Transferrin receptor-2 (TFR2) plays a role in hepcidin transcription in liver when iron saturation of transferrin is increased. TFR2’s function in erythroid cells, where it had been shown to associate with erythropoietin (EPO) receptors, was not known. However, CBCs of mice with TFR2-deficient erythroid cells showed increased hemoglobin owing to increased numbers of RBCs that had decreased MCHs and MCVs, indicating that TFR2 restricts steady-state erythropoiesis and maintains normal RBC size during iron sufficiency, presumably by decreasing EPO responsiveness.5 In iron sufficiency therefore, TFR2 restricts both erythropoietic iron supply via hepcidin-mediated control of iron flux and erythropoietic use of iron. Conversely, in iron deficiency, instability of unbound TFR2 leads to increased iron absorption and flux via decreased hepcidin and increased EPO responsiveness of erythroid cells. The method by which increased EPO responsiveness coordinates with other regulators of erythropoiesis in iron deficiency (such as iron regulatory protein-1 (IRP-1) limiting EPO production and heme-regulated inhibitor (HRI) limiting hemoglobin synthesis) is unknown, but multiple levels of control are present in the erythropoietic response to this common cause of anemia.
The emergency situation in anemia is tissue hypoxia, and the erythropoietic response to anemia is termed “stress erythropoiesis.” Renal EPO production has been extensively studied in stress erythropoiesis. However, beginning at the burst-forming unit-erythroid (BFU-E) stage and extending to the proerythroblast stage of differentiation, non-EPO mediators such as glucocorticoid hormones, stem cell factor, and bone morphogenetic protein-4, can expand erythroid progenitor cell populations without inducing differentiation. Glucocorticoid-induced expansion of BFU-Es was shown to involve a direct synergistic interaction between dexamethasone and peroxisome proliferator-activated receptor-α (PPAR-α),6 whereas expansion of EPO-dependent erythroid progenitors, colony-forming units-erythroid (CFU-Es) and proerythroblasts, did not involve PPAR-α, suggesting that other mechanisms are involved in glucocorticoid-mediated expansion of these later differentiation stages. From the clinical standpoint, enhancement of glucocorticoid-mediated erythropoietic activity by PPAR-α agonists6 indicates that, when steroidal side effects become problematic, PPAR-α agonists may allow reduced doses of glucocorticoids. Such agonists could be particularly useful in bone marrow failure syndromes such as Diamond-Blackfan anemia, in which glucocorticoids are the mainstay of treatment.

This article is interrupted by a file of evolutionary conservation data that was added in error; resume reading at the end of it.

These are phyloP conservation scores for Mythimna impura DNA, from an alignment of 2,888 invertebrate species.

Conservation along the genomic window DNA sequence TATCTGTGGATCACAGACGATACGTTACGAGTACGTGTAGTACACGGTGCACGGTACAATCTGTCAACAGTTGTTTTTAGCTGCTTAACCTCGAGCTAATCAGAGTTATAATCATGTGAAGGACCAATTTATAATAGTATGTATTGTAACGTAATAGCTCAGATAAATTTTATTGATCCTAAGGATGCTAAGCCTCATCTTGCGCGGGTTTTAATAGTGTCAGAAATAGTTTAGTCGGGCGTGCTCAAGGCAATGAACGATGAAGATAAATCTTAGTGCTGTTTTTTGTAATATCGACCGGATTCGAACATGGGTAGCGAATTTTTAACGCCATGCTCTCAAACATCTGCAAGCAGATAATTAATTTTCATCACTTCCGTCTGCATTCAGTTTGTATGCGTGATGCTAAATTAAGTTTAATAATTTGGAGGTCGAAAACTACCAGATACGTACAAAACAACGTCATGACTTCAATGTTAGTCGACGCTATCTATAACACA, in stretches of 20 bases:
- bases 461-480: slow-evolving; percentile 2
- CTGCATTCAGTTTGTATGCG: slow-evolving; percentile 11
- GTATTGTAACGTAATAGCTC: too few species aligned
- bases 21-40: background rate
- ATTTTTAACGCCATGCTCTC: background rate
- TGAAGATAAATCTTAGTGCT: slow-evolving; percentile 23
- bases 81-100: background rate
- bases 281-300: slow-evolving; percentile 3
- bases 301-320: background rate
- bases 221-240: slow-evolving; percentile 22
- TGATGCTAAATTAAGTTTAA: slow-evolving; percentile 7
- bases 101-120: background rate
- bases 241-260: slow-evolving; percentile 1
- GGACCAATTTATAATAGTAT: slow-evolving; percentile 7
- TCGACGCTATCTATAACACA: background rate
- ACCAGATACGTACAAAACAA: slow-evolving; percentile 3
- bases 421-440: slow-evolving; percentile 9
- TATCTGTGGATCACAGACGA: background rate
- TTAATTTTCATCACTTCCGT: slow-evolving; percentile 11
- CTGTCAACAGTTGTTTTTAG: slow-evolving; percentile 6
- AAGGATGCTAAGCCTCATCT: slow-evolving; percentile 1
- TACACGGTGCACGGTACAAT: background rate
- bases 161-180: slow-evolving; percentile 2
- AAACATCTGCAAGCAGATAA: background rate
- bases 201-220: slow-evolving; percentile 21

Dr. Koury indicated no relevant conflicts of interest.